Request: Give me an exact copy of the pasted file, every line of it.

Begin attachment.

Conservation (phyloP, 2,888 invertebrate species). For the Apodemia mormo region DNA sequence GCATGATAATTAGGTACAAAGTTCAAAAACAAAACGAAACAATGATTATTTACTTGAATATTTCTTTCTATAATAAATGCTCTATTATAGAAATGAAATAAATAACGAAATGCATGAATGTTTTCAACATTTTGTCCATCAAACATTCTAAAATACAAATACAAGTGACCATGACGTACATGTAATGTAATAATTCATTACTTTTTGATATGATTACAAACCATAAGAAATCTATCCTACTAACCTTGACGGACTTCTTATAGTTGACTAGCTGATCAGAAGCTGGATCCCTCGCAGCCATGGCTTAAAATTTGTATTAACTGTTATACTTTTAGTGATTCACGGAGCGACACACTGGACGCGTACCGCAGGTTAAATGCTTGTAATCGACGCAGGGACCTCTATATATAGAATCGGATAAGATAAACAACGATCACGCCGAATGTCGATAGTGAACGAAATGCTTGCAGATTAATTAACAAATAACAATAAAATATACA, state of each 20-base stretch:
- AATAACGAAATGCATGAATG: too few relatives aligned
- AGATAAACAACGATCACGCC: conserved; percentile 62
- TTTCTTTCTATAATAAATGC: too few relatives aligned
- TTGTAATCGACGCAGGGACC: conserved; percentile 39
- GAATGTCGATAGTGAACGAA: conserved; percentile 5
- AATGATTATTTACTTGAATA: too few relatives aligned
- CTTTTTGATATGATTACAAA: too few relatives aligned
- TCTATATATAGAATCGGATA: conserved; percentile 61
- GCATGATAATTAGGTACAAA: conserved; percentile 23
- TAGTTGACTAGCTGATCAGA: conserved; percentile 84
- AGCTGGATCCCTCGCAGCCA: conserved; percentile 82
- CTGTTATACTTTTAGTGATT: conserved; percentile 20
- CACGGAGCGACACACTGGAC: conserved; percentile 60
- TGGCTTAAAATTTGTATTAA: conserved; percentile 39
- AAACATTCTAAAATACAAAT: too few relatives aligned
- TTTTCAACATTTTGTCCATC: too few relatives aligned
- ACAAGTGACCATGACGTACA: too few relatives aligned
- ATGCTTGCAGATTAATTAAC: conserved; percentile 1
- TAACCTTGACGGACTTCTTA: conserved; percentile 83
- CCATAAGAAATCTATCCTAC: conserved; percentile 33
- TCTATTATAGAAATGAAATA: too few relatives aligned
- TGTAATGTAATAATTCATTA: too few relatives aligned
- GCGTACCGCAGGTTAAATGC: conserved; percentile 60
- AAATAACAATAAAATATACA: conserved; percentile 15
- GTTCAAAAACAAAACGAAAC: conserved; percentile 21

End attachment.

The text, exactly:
Conservation (phyloP, 2,888 invertebrate species). For the Apodemia mormo region DNA sequence GCATGATAATTAGGTACAAAGTTCAAAAACAAAACGAAACAATGATTATTTACTTGAATATTTCTTTCTATAATAAATGCTCTATTATAGAAATGAAATAAATAACGAAATGCATGAATGTTTTCAACATTTTGTCCATCAAACATTCTAAAATACAAATACAAGTGACCATGACGTACATGTAATGTAATAATTCATTACTTTTTGATATGATTACAAACCATAAGAAATCTATCCTACTAACCTTGACGGACTTCTTATAGTTGACTAGCTGATCAGAAGCTGGATCCCTCGCAGCCATGGCTTAAAATTTGTATTAACTGTTATACTTTTAGTGATTCACGGAGCGACACACTGGACGCGTACCGCAGGTTAAATGCTTGTAATCGACGCAGGGACCTCTATATATAGAATCGGATAAGATAAACAACGATCACGCCGAATGTCGATAGTGAACGAAATGCTTGCAGATTAATTAACAAATAACAATAAAATATACA, state of each 20-base stretch:
- AATAACGAAATGCATGAATG: too few relatives aligned
- AGATAAACAACGATCACGCC: conserved; percentile 62
- TTTCTTTCTATAATAAATGC: too few relatives aligned
- TTGTAATCGACGCAGGGACC: conserved; percentile 39
- GAATGTCGATAGTGAACGAA: conserved; percentile 5
- AATGATTATTTACTTGAATA: too few relatives aligned
- CTTTTTGATATGATTACAAA: too few relatives aligned
- TCTATATATAGAATCGGATA: conserved; percentile 61
- GCATGATAATTAGGTACAAA: conserved; percentile 23
- TAGTTGACTAGCTGATCAGA: conserved; percentile 84
- AGCTGGATCCCTCGCAGCCA: conserved; percentile 82
- CTGTTATACTTTTAGTGATT: conserved; percentile 20
- CACGGAGCGACACACTGGAC: conserved; percentile 60
- TGGCTTAAAATTTGTATTAA: conserved; percentile 39
- AAACATTCTAAAATACAAAT: too few relatives aligned
- TTTTCAACATTTTGTCCATC: too few relatives aligned
- ACAAGTGACCATGACGTACA: too few relatives aligned
- ATGCTTGCAGATTAATTAAC: conserved; percentile 1
- TAACCTTGACGGACTTCTTA: conserved; percentile 83
- CCATAAGAAATCTATCCTAC: conserved; percentile 33
- TCTATTATAGAAATGAAATA: too few relatives aligned
- TGTAATGTAATAATTCATTA: too few relatives aligned
- GCGTACCGCAGGTTAAATGC: conserved; percentile 60
- AAATAACAATAAAATATACA: conserved; percentile 15
- GTTCAAAAACAAAACGAAAC: conserved; percentile 21